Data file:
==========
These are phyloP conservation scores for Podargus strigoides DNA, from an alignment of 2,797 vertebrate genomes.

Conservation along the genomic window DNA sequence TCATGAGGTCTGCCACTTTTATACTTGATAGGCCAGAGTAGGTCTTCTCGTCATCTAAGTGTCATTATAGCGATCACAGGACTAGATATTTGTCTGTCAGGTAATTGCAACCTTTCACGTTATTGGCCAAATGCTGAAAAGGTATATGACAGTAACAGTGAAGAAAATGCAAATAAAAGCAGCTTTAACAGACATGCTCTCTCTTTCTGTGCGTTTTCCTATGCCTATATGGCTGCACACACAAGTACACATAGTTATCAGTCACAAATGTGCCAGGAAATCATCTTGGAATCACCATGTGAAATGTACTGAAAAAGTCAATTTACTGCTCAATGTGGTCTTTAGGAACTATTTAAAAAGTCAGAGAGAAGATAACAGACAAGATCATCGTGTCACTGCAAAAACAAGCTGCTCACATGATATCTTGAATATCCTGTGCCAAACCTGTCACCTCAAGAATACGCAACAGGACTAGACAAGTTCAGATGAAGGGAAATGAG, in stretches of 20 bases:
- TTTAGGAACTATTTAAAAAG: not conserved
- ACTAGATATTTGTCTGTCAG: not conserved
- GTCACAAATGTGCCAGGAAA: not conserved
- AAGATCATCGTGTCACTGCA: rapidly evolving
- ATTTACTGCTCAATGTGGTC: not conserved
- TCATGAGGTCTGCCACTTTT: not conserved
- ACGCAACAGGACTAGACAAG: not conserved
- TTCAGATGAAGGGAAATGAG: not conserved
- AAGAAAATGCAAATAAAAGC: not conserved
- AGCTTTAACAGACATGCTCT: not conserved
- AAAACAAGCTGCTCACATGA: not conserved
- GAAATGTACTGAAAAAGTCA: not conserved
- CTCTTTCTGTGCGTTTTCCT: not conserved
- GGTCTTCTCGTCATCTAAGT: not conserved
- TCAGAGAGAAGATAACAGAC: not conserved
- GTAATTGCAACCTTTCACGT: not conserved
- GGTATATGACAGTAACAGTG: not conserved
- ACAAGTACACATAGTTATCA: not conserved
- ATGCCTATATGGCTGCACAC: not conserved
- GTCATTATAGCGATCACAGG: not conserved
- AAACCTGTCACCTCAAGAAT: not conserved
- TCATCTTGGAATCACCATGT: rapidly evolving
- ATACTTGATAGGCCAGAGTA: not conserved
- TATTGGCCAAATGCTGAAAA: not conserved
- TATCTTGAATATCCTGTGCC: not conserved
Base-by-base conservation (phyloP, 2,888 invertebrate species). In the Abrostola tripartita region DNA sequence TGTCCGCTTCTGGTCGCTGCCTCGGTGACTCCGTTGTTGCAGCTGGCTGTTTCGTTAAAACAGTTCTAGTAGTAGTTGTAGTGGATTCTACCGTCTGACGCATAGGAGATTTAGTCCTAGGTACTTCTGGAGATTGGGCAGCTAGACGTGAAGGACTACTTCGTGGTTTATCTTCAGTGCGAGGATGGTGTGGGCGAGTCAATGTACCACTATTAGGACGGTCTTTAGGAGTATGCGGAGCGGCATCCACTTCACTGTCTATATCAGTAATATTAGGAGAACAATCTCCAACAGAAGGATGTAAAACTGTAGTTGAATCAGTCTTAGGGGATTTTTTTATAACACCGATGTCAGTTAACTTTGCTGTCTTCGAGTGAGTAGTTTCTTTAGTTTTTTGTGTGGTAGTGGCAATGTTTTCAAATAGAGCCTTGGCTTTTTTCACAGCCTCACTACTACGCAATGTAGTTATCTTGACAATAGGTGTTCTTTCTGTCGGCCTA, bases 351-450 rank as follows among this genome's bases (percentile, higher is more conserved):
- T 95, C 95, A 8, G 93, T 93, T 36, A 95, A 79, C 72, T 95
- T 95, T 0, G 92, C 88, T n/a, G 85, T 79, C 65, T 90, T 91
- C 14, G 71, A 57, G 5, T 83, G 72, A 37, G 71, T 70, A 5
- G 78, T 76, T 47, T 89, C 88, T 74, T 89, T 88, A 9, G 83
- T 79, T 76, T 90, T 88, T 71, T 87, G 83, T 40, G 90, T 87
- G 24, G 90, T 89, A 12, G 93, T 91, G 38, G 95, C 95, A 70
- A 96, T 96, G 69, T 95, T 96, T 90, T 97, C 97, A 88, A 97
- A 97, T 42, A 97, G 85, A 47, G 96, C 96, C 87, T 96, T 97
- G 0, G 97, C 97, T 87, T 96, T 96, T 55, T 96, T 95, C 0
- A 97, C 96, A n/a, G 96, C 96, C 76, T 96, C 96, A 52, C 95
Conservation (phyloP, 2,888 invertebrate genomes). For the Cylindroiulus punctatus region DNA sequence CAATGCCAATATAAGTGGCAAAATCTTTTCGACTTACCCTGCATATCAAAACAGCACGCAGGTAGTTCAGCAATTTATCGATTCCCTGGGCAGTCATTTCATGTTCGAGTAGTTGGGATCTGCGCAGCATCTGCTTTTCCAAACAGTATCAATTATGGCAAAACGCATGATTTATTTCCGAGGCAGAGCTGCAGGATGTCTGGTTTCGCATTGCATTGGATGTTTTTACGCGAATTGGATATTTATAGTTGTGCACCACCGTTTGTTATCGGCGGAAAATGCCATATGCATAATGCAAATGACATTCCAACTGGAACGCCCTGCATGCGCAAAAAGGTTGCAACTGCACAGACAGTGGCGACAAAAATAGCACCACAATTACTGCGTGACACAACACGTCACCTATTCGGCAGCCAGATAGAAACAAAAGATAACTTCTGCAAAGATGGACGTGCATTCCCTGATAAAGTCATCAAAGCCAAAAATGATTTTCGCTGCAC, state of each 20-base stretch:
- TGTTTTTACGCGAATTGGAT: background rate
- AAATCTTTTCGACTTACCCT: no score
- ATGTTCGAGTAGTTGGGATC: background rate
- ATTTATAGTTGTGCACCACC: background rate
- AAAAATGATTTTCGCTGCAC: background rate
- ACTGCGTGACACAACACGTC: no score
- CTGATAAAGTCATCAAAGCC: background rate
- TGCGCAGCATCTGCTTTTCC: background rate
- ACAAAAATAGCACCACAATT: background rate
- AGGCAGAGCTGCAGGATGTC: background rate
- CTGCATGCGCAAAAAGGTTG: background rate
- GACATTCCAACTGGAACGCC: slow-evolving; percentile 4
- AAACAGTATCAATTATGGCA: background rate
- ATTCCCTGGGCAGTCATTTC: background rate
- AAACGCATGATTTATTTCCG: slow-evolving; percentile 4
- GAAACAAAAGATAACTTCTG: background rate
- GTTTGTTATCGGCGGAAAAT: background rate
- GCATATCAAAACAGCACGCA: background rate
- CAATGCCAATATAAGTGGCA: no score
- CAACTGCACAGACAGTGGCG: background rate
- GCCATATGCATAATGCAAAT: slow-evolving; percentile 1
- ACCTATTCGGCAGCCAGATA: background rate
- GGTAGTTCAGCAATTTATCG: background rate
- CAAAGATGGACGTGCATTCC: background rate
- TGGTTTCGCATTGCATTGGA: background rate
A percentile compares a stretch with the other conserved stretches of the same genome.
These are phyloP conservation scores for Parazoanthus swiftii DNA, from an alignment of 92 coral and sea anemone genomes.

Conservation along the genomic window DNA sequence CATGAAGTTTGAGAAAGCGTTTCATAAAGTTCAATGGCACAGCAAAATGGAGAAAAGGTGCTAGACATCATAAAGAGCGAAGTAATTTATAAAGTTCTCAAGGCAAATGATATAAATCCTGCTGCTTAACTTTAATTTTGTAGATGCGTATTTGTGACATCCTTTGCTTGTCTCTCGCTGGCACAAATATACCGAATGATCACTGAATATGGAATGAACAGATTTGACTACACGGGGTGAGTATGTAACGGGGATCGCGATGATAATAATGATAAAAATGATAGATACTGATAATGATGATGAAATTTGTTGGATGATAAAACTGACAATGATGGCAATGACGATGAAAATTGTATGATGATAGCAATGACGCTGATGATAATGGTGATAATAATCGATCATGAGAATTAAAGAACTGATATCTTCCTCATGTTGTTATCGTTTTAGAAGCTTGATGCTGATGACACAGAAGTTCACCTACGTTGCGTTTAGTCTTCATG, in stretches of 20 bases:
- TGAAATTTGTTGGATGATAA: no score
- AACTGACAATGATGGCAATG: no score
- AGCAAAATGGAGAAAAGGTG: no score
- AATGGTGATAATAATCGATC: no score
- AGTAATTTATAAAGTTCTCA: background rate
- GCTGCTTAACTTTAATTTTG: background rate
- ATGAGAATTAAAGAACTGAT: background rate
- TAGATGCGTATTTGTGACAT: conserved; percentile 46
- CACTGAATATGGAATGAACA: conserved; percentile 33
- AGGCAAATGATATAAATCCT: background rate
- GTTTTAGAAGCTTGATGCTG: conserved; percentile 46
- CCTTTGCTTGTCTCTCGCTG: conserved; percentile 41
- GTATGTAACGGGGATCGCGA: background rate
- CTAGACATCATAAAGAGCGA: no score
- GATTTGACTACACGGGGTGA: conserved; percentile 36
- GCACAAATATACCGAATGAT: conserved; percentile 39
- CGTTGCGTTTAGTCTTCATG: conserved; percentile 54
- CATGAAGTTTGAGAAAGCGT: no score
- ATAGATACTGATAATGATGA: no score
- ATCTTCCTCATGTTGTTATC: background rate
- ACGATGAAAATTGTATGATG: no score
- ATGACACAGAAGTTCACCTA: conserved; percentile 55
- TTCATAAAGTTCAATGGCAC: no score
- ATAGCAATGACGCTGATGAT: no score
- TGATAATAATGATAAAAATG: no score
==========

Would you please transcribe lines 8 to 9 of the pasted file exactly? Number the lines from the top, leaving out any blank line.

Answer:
- TCATGAGGTCTGCCACTTTT: not conserved
- ACGCAACAGGACTAGACAAG: not conserved